Date of Award


Degree Type


Degree Name

Doctor of Education (EdD)



First Advisor

Roxanne M. Forgrave

Second Advisor

Kathleen M. Pangle

Third Advisor

H. Stanton Tuttle

Scholarship Domain(s)

Scholarship of Discovery, Scholarship of Teaching and Learning


This quantitative research study examined the issue of teacher-student bullying behavior as perceived by third through eighth grade teachers in three suburban schools to determine if there was any relationship between teacher bullying behavior and an inclusive classroom setting. Two survey instruments were used, the Survey of Teachers’ Attitudes toward Inclusion (Cochran, 1998), and the Survey on Bullying Teachers and Teacher Bullying (Twemlow, Fonagy, Sacco, & Brethour, 2006). The results indicated there is a statistically significant difference between special education teachers’ and general education teachers’ attitudes toward inclusive classrooms. The results also indicated that teacher bullying occurs across settings by both special education teachers and general education teachers. No statistically significant relationship was found between inclusion classroom settings and teacher-student bullying behavior. Research on teacher-student bullying is in its infancy. By conducting studies like this one, teachers may become more aware of the impact their behavior has on students. Uncovering the serious issue of teacher-student bullying, and by identifying the elements related to teacher-student bullying, professional development, programming, and administrative intervention can be implemented more directly and effectively.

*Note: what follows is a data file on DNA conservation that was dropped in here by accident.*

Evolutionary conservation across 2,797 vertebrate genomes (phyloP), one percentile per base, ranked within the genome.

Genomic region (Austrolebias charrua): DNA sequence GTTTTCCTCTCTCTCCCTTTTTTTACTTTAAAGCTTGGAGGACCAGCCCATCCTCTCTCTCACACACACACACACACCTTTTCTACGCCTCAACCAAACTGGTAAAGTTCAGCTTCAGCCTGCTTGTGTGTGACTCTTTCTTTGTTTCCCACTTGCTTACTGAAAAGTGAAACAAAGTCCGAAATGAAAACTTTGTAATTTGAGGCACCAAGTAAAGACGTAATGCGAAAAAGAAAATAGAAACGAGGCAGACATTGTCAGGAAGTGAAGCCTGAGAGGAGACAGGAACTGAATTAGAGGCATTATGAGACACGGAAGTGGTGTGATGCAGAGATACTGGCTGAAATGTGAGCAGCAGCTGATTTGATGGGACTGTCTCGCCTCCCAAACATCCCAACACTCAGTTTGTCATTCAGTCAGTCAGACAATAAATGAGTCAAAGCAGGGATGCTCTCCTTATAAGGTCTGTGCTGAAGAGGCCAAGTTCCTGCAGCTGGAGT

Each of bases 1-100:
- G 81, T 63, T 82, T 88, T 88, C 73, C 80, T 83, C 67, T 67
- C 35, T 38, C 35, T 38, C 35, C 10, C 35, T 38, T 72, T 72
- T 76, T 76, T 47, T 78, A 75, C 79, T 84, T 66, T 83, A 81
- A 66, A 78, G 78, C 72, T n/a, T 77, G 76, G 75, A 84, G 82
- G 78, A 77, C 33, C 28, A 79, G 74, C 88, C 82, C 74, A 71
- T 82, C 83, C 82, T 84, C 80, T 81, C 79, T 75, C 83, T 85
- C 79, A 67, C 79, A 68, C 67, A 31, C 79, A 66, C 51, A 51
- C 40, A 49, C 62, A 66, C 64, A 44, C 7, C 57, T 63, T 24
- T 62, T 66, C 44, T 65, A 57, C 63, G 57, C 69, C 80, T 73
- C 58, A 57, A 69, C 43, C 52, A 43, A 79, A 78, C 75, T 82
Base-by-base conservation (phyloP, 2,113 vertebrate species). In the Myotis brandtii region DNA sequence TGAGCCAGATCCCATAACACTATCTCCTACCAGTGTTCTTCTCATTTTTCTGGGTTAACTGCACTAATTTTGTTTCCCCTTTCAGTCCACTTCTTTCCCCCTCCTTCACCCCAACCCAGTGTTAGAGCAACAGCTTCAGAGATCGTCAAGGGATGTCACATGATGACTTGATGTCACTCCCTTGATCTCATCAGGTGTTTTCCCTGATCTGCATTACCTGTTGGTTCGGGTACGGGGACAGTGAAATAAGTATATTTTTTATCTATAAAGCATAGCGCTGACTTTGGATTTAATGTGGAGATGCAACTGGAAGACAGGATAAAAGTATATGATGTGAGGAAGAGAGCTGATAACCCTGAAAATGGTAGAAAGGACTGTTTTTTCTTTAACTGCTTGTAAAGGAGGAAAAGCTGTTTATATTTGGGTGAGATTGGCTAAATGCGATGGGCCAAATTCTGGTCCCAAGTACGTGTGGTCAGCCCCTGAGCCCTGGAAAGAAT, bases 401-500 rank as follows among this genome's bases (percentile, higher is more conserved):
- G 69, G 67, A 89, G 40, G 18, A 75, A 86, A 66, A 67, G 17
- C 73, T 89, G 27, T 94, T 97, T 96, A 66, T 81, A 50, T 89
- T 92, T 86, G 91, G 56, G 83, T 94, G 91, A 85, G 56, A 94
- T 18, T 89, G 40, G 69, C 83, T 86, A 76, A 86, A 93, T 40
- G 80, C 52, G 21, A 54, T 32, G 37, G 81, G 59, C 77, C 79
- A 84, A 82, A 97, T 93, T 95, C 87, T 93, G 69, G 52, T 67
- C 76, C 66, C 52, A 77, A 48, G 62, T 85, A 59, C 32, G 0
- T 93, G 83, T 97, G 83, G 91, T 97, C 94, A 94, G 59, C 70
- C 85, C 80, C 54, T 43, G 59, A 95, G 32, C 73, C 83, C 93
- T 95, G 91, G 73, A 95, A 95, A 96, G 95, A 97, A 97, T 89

Ed.D. dissertation completed in 2016 for Olivet Nazarene University.

Creative Commons License

Creative Commons Attribution 4.0 License
This work is licensed under a Creative Commons Attribution 4.0 License.